As late as the 1970s, it was possible to tell stories about politics that were vaguely realistic. Now there are two approved narratives. Each started as radical in its way, but coagulated into cliche long ago, as radical fashions always do. Both have become barriers, not just to understanding, but also to worthwhile drama.
In the stultifying groupthink that grips the arts, a politician must either be a vacuous pawn of one of Armando Iannucci’s foul-mouthed spin doctors in The Thick of It – a satire so Swiftian in its savagery, so devastating to its targets, that the establishment took its revenge by forcing poor Iannucci to accept an OBE as punishment. Alternatively, the politician is a criminal conspirator in league with paedophile rings, arms manufacturers, big oil or whoever else will pay him to work against the public good.
As Professor Steven Fielding said in A State of Play, his history of how politics is turned into fiction, the only way a writer can convince a British commissioning editor that politics is not boring is to make it sleazy.
You sympathise with Blaycock, unlike the cowardly civil servants around him, who constantly want to fudge and delay
It may not be a loss that you cannot imagine a British West Wing. But it is a scandal that groupthink has produced such an impoverished cultural landscape. How can you write about the state of the nation, when you refuse to see the leaders of the nation for who they are?
Richard T Kelly’s The Knives is a welcome and overdue break from the past – the best novel about modern politics I have read in years. His hero, David Blaycock, is a home secretary in a Conservative government. In the first of the many contemporary taboos he breaks with gusto, Kelly does not show Tories as collectively wicked but as varied individuals. He fills the cabinet with an honourable prime minister; an efficient chancellor; a shallow and scheming business secretary; and Blaycock himself, a working-class conservative from the north-east of England, who appears to be an honest man determined to make the Home Office work.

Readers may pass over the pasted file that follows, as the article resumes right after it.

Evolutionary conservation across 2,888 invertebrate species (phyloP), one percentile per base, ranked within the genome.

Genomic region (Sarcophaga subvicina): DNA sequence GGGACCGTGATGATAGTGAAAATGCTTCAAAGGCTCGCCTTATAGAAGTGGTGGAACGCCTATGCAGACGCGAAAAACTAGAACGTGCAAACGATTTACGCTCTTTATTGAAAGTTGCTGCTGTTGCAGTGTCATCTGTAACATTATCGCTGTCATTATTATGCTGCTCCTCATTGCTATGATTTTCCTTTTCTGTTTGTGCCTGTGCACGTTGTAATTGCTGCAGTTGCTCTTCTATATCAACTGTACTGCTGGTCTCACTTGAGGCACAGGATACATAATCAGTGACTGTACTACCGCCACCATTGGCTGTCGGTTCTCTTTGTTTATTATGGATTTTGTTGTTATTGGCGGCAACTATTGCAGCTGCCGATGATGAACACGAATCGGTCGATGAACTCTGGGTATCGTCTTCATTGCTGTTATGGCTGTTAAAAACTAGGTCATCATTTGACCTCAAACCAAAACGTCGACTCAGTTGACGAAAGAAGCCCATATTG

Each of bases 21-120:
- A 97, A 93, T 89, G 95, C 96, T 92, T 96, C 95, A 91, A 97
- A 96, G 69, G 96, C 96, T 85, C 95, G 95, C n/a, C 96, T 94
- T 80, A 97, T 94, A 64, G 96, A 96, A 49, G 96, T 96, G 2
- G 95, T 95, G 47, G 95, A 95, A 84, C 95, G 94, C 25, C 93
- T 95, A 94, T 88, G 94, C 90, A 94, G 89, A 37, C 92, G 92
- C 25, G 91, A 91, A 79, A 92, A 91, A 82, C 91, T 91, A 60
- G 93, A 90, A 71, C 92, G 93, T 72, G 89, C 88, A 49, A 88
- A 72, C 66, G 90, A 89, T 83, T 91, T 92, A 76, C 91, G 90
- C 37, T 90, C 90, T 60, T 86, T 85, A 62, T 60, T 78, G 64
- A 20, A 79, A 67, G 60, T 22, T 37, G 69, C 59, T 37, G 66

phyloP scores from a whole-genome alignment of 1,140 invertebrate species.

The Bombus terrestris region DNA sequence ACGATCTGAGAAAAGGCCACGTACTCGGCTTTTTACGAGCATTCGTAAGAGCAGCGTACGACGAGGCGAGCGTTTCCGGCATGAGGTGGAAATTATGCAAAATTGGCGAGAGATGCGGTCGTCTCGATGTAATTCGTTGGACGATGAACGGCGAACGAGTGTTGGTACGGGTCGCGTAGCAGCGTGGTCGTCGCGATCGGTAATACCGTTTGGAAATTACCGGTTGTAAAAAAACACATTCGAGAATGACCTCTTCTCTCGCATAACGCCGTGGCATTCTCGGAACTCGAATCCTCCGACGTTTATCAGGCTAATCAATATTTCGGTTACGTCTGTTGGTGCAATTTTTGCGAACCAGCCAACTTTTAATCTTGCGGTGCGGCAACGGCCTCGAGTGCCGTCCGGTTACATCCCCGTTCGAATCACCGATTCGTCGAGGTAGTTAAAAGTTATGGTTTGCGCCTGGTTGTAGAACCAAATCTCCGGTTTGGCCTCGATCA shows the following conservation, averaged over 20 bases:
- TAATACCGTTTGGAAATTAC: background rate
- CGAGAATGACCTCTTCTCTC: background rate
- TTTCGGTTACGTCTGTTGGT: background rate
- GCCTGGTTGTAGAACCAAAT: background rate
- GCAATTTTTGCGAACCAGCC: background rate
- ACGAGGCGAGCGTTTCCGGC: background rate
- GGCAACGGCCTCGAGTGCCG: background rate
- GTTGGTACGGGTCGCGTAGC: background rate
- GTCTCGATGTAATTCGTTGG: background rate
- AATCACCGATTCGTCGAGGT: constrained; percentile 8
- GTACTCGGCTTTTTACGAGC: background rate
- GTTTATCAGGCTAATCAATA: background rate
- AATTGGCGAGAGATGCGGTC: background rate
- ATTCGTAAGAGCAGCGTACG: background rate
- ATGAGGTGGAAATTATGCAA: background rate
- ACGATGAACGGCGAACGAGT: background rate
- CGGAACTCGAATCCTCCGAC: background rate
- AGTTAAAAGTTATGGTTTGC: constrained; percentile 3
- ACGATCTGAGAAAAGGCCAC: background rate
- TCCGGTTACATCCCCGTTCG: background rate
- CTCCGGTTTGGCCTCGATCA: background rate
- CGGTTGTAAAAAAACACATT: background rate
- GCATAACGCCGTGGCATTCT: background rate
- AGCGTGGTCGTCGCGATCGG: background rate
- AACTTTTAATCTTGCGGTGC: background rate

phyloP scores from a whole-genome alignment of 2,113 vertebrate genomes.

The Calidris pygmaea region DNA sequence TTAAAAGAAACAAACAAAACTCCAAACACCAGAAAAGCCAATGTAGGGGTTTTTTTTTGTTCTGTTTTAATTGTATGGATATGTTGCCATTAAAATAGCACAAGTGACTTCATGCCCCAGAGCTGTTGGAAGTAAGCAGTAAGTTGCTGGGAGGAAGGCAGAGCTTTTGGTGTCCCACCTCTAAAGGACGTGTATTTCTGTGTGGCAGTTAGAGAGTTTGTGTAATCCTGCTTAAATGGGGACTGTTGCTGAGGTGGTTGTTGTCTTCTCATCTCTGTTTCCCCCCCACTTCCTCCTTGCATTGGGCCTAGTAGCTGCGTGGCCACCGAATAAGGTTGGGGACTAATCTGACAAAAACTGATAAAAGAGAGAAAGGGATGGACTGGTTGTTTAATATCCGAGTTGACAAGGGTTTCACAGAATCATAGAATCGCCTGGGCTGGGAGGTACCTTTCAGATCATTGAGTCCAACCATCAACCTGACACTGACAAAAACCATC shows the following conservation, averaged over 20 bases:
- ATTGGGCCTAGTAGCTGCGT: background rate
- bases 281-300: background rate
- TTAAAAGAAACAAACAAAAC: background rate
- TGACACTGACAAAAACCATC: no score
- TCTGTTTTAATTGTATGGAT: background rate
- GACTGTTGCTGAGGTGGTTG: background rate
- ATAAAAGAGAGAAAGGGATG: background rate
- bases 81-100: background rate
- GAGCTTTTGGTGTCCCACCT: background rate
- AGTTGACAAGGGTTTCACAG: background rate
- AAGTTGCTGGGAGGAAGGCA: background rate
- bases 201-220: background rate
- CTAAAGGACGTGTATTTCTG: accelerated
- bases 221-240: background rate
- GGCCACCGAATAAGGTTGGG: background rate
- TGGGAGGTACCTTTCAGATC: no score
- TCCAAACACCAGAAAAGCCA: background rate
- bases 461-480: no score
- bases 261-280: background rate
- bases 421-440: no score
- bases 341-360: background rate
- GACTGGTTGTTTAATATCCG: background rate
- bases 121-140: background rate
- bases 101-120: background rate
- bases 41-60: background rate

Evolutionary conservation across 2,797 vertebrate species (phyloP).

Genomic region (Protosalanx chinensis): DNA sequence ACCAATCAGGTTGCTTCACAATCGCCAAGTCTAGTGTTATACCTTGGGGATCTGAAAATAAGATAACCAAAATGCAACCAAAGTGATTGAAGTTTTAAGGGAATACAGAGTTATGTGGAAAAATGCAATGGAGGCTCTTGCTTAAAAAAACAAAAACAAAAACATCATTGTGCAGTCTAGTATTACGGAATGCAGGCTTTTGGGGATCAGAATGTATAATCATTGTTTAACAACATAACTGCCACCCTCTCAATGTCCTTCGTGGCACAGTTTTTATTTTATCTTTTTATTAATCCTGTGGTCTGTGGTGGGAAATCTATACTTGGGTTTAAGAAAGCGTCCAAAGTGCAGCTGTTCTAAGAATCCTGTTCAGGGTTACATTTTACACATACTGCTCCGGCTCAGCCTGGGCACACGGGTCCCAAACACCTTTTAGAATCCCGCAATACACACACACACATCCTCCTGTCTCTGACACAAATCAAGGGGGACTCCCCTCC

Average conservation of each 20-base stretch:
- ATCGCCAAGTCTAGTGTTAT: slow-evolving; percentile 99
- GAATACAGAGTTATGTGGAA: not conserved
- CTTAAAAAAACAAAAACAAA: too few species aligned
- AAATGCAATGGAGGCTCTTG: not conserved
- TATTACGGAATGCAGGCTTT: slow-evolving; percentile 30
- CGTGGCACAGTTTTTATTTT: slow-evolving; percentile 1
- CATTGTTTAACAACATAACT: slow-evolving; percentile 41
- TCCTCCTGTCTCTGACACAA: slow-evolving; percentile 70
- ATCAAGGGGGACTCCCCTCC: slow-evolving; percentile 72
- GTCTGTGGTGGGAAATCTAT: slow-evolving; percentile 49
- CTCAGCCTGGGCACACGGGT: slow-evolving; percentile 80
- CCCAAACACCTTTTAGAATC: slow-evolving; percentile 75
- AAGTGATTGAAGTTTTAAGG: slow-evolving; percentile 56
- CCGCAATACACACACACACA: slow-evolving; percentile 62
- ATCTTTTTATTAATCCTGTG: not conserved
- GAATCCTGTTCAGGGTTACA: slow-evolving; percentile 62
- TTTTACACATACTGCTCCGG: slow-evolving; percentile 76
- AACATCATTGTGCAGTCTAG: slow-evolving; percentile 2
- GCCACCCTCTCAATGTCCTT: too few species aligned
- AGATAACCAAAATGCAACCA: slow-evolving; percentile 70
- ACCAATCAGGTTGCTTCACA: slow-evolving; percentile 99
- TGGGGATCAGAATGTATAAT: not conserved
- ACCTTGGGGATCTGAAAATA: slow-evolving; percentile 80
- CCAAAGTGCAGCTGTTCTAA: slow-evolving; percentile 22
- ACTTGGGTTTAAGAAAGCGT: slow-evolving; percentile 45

Kelly has done his research and interviewed civil servants and politicians. He has grasped the speed of politics; how crises fall on ministers like guerrilla attacks. Nowhere more so than at the Home Office. In centralised England, the home secretary is responsible for failings he or she cannot possibly have prevented, which are potentially all the more dangerous because they touch on elemental fears about violence, race and religion.
The reader sympathises with Blaycock. He is an ex-soldier, who does not mind “having a go” when he spots a burglar or sees an immigrant girl threatened by a far-right mob. He rages against officials who are pushing taxpayers’ money towards Islamic organisations that host hate preachers. He seems straightforward and principled, unlike the cowardly civil servants around him, who constantly want to fudge and delay.
Of course, if research were all Kelly could do, he would have produced journalism not fiction. As The Knives progresses, disconcerted readers begin to realise we are in the hands of a deft storyteller, and we should not trust our first impressions. It is as much an exploration of self-destructive male vanity as politics. Its hero is not so heroic. His readiness to cut the crap and have a go masks a quietly furious will to power in the personal as much as the political. He wants to impress women, any woman, even if they fundamentally disagree with him and will never stay impressed. He must dominate, even if domination means enforcing policies he knows can never work. All his apparently decisive interventions boomerang back to harm him, even his generous decisions made in good faith.
By the end, Blaycock is laid bare and torn apart. He could be a tragic figure, were he not so ignorant of his own faults. The destruction of Blaycock is devastating, when so much political fiction is flaccid, because of Kelly’s refusal to bend his knee to fashion. Blaycock’s mistakes do not destroy him because he is a wicked Tory. He is not bribed to his doom by a sinister corporation or led to perdition by one of Iannucci’s spin doctors. He does not fall because he is “the man” but because he is a man, and a complicated and believable man at that.
The Knives is published by Faber £14.99. Click here to order a copy for £12.29